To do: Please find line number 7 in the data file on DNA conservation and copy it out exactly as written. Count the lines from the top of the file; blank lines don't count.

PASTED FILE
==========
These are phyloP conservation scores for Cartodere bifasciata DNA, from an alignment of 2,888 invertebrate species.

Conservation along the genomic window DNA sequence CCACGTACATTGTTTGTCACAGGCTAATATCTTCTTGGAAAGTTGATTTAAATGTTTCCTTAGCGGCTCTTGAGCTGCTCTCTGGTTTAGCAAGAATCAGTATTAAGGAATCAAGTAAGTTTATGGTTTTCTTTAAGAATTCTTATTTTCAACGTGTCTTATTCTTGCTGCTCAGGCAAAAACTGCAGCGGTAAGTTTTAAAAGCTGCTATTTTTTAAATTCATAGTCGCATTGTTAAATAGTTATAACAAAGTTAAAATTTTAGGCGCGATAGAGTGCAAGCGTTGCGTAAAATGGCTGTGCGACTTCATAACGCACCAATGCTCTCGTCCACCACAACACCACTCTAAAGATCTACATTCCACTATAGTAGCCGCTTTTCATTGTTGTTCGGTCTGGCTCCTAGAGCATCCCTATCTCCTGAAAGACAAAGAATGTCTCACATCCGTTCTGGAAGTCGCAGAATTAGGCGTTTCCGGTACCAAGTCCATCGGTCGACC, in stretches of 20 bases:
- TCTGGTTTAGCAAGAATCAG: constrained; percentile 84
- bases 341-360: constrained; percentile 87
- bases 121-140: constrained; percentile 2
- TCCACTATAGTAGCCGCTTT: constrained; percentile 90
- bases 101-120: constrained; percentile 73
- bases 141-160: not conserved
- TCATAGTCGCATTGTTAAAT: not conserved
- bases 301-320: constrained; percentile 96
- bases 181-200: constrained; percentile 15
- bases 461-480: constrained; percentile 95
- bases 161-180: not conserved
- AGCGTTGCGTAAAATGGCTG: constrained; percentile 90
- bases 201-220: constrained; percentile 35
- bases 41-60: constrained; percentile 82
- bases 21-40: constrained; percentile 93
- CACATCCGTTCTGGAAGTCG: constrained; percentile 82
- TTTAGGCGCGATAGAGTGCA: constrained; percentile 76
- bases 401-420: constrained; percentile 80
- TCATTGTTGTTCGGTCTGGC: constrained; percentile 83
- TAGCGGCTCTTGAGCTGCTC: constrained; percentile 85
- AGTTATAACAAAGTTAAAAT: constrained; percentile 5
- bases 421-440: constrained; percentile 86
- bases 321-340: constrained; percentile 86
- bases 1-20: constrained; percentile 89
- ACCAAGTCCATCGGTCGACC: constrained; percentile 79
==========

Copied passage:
- bases 101-120: constrained; percentile 73